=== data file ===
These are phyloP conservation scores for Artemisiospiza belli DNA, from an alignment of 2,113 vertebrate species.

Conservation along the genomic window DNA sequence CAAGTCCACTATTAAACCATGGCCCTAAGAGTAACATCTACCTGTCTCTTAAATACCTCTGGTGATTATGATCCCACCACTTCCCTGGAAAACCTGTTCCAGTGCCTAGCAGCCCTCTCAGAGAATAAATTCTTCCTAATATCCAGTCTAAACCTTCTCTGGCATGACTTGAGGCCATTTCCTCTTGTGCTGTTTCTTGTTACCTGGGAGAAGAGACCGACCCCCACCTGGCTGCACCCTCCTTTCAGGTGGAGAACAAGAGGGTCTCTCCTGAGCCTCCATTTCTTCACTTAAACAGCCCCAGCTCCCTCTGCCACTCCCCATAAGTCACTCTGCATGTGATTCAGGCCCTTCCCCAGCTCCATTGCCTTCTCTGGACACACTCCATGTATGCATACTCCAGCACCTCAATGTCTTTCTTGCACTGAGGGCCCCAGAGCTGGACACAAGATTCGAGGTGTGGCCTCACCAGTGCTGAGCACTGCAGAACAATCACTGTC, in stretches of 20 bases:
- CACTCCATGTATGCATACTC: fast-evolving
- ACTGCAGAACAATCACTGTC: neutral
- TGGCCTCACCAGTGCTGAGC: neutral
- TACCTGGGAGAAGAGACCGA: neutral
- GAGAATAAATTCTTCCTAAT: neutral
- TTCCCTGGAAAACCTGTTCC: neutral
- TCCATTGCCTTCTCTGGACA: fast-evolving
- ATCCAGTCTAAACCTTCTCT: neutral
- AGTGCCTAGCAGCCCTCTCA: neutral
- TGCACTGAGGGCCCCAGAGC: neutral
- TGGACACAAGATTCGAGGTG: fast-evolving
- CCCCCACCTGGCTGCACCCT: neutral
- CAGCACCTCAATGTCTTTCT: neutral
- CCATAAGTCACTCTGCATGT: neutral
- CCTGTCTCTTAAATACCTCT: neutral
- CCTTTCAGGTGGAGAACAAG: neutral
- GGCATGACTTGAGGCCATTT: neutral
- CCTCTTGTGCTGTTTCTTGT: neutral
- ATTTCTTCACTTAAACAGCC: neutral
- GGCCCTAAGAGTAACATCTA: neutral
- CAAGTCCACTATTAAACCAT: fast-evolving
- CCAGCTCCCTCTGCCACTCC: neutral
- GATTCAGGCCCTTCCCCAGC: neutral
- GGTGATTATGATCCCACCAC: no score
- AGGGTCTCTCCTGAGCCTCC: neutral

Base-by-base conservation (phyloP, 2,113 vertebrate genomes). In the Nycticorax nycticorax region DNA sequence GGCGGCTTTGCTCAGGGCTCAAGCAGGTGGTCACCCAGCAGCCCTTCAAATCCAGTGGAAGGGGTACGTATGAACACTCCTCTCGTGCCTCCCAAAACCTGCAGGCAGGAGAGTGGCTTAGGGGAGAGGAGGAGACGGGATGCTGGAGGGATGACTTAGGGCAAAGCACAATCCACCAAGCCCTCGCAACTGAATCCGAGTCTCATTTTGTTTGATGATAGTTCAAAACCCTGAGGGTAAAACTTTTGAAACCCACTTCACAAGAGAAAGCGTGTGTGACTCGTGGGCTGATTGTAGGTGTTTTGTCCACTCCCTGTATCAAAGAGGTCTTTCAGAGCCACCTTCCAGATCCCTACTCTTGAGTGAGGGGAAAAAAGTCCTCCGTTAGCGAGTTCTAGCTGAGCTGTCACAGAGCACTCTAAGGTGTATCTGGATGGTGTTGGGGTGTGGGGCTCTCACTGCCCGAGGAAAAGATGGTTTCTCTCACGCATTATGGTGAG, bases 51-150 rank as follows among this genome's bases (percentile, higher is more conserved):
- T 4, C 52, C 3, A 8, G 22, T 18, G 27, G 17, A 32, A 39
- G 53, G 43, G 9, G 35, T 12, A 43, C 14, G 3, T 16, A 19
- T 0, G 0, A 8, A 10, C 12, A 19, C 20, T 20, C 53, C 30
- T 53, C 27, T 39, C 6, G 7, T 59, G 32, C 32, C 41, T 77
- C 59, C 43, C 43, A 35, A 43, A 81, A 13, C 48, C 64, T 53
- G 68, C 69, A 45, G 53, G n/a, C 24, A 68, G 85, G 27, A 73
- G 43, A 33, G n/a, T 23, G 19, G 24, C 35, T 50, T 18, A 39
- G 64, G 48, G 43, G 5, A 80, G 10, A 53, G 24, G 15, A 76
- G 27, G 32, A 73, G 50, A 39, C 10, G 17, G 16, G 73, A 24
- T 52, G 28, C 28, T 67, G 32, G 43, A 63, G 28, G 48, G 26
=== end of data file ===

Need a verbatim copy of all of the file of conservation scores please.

These are phyloP conservation scores for Artemisiospiza belli DNA, from an alignment of 2,113 vertebrate species.

Conservation along the genomic window DNA sequence CAAGTCCACTATTAAACCATGGCCCTAAGAGTAACATCTACCTGTCTCTTAAATACCTCTGGTGATTATGATCCCACCACTTCCCTGGAAAACCTGTTCCAGTGCCTAGCAGCCCTCTCAGAGAATAAATTCTTCCTAATATCCAGTCTAAACCTTCTCTGGCATGACTTGAGGCCATTTCCTCTTGTGCTGTTTCTTGTTACCTGGGAGAAGAGACCGACCCCCACCTGGCTGCACCCTCCTTTCAGGTGGAGAACAAGAGGGTCTCTCCTGAGCCTCCATTTCTTCACTTAAACAGCCCCAGCTCCCTCTGCCACTCCCCATAAGTCACTCTGCATGTGATTCAGGCCCTTCCCCAGCTCCATTGCCTTCTCTGGACACACTCCATGTATGCATACTCCAGCACCTCAATGTCTTTCTTGCACTGAGGGCCCCAGAGCTGGACACAAGATTCGAGGTGTGGCCTCACCAGTGCTGAGCACTGCAGAACAATCACTGTC, in stretches of 20 bases:
- CACTCCATGTATGCATACTC: fast-evolving
- ACTGCAGAACAATCACTGTC: neutral
- TGGCCTCACCAGTGCTGAGC: neutral
- TACCTGGGAGAAGAGACCGA: neutral
- GAGAATAAATTCTTCCTAAT: neutral
- TTCCCTGGAAAACCTGTTCC: neutral
- TCCATTGCCTTCTCTGGACA: fast-evolving
- ATCCAGTCTAAACCTTCTCT: neutral
- AGTGCCTAGCAGCCCTCTCA: neutral
- TGCACTGAGGGCCCCAGAGC: neutral
- TGGACACAAGATTCGAGGTG: fast-evolving
- CCCCCACCTGGCTGCACCCT: neutral
- CAGCACCTCAATGTCTTTCT: neutral
- CCATAAGTCACTCTGCATGT: neutral
- CCTGTCTCTTAAATACCTCT: neutral
- CCTTTCAGGTGGAGAACAAG: neutral
- GGCATGACTTGAGGCCATTT: neutral
- CCTCTTGTGCTGTTTCTTGT: neutral
- ATTTCTTCACTTAAACAGCC: neutral
- GGCCCTAAGAGTAACATCTA: neutral
- CAAGTCCACTATTAAACCAT: fast-evolving
- CCAGCTCCCTCTGCCACTCC: neutral
- GATTCAGGCCCTTCCCCAGC: neutral
- GGTGATTATGATCCCACCAC: no score
- AGGGTCTCTCCTGAGCCTCC: neutral

Base-by-base conservation (phyloP, 2,113 vertebrate genomes). In the Nycticorax nycticorax region DNA sequence GGCGGCTTTGCTCAGGGCTCAAGCAGGTGGTCACCCAGCAGCCCTTCAAATCCAGTGGAAGGGGTACGTATGAACACTCCTCTCGTGCCTCCCAAAACCTGCAGGCAGGAGAGTGGCTTAGGGGAGAGGAGGAGACGGGATGCTGGAGGGATGACTTAGGGCAAAGCACAATCCACCAAGCCCTCGCAACTGAATCCGAGTCTCATTTTGTTTGATGATAGTTCAAAACCCTGAGGGTAAAACTTTTGAAACCCACTTCACAAGAGAAAGCGTGTGTGACTCGTGGGCTGATTGTAGGTGTTTTGTCCACTCCCTGTATCAAAGAGGTCTTTCAGAGCCACCTTCCAGATCCCTACTCTTGAGTGAGGGGAAAAAAGTCCTCCGTTAGCGAGTTCTAGCTGAGCTGTCACAGAGCACTCTAAGGTGTATCTGGATGGTGTTGGGGTGTGGGGCTCTCACTGCCCGAGGAAAAGATGGTTTCTCTCACGCATTATGGTGAG, bases 51-150 rank as follows among this genome's bases (percentile, higher is more conserved):
- T 4, C 52, C 3, A 8, G 22, T 18, G 27, G 17, A 32, A 39
- G 53, G 43, G 9, G 35, T 12, A 43, C 14, G 3, T 16, A 19
- T 0, G 0, A 8, A 10, C 12, A 19, C 20, T 20, C 53, C 30
- T 53, C 27, T 39, C 6, G 7, T 59, G 32, C 32, C 41, T 77
- C 59, C 43, C 43, A 35, A 43, A 81, A 13, C 48, C 64, T 53
- G 68, C 69, A 45, G 53, G n/a, C 24, A 68, G 85, G 27, A 73
- G 43, A 33, G n/a, T 23, G 19, G 24, C 35, T 50, T 18, A 39
- G 64, G 48, G 43, G 5, A 80, G 10, A 53, G 24, G 15, A 76
- G 27, G 32, A 73, G 50, A 39, C 10, G 17, G 16, G 73, A 24
- T 52, G 28, C 28, T 67, G 32, G 43, A 63, G 28, G 48, G 26